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Parrothead
2013-Apr-14, 06:50 PM
It looks like he made the storyline for many of the wrong reasons, yesterday. While the way things played out, it was decided not to dq him and assess him a 2 stroke penalty for an illegal drop on Friday, before he began play yesterday. Be it an honest mistake or not, many raised the question, should he have dq'd himself for signing an incorrect scorecard? Others have made the tough decision of dq'ing themselves from a tourney. What happens if Tiger pulls off a comeback (something he hasn't done in a Major tournament) and wins. Does the win then get an asterik beside it? The best possible outcome, someone other than Tiger wins this year's Masters. Perhaps one of the Aussies or Cabrera. IMHO, Tiger should have dq'd himself. In the interviews following Friday's round Tiger admitted he dropped the ball further back than he should have, that should have been done after he dropped the ball in the first place, two stroke penalty right away, no problems. Instead there are questions over his signing an incorrect scorecard. To me this decision ranks up there with the decision at the '99 Phoenix Open and eight to ten people moving a huge boulder out of Tiger's way, as it was ruled to be a "loose impediment".

The ruling from the Augusta Rules Committee yesterday:

http://www.tsn.ca/golf/story/?id=420655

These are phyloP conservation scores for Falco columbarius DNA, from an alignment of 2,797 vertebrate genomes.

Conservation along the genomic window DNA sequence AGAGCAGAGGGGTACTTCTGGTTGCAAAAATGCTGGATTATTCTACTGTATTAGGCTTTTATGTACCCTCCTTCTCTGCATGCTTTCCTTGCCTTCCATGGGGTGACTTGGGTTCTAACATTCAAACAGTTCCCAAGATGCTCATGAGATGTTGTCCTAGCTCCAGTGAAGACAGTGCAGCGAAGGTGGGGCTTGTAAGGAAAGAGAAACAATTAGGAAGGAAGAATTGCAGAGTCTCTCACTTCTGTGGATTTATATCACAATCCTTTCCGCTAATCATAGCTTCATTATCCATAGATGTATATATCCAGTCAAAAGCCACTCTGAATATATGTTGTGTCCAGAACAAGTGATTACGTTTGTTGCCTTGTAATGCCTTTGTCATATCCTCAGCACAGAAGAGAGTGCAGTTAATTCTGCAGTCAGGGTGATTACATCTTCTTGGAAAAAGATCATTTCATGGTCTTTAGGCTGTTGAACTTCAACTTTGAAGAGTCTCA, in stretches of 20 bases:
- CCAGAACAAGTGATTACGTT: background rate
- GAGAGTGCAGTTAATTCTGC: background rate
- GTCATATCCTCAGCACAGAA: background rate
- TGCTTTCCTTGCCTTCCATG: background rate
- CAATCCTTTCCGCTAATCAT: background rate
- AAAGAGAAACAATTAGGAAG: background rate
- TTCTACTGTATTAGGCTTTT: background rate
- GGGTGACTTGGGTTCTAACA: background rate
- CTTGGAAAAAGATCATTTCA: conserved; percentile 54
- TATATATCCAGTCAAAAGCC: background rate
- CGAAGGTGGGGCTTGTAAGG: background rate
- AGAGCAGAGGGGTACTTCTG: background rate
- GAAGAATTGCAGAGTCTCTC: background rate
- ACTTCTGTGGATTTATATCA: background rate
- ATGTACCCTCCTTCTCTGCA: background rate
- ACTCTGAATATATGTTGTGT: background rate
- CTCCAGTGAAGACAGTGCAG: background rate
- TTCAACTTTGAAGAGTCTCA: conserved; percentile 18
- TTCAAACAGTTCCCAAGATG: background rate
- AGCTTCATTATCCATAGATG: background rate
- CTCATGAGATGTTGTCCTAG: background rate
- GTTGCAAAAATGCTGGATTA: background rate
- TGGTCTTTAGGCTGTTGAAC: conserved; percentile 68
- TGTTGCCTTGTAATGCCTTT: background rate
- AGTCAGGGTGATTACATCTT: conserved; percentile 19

In a way, this changes things moving forward. Can't help but wonder if the rules committee will have a change of members, following this tourney.

Luckmeister
2013-Apr-14, 07:44 PM
In a post-round interview, Tiger commented that he dropped the ball away from the proper spot to improve his shot (although I don't think he used the term "proper spot"). He said he "made a mistake" but the rules are tightly enforced in professional golf and admitting a mistake does not absolve one from culpability. In this case, it proved intent to bend the rules and it appears he signed his card knowing he had done that which implies that he should have DQ'd himself. Would you? Would I?

From the article:

The penalty of disqualification was waived by the Committee under Rule 33 as the Committee had previously reviewed the information and made its initial determination prior to the finish of the player's round.

They said they didn't penalize him during the round but did after further review of video and hearing Tiger's interview. What a bag of worms! Joe Anybody, a golfer who barely made the cut, did not have cameras on him and was not interviewed after the round would have escaped all that controversy.

I, like many others, wanted to see Tiger play today but should he? I'm sure there's a big difference in TV ratings if he plays in the final round. Is that a factor in the rules commitee actions? Would Joe Anybody have received the same rules judgment?

peteshimmon
2013-Apr-14, 08:31 PM
I distinctly heard a naughty word from the man
a few hours ago, apologies from our commentators
followed. There might be a rule against this:)
Anyway, going into the water after hitting the
pin might confuse anyone. And knowing everything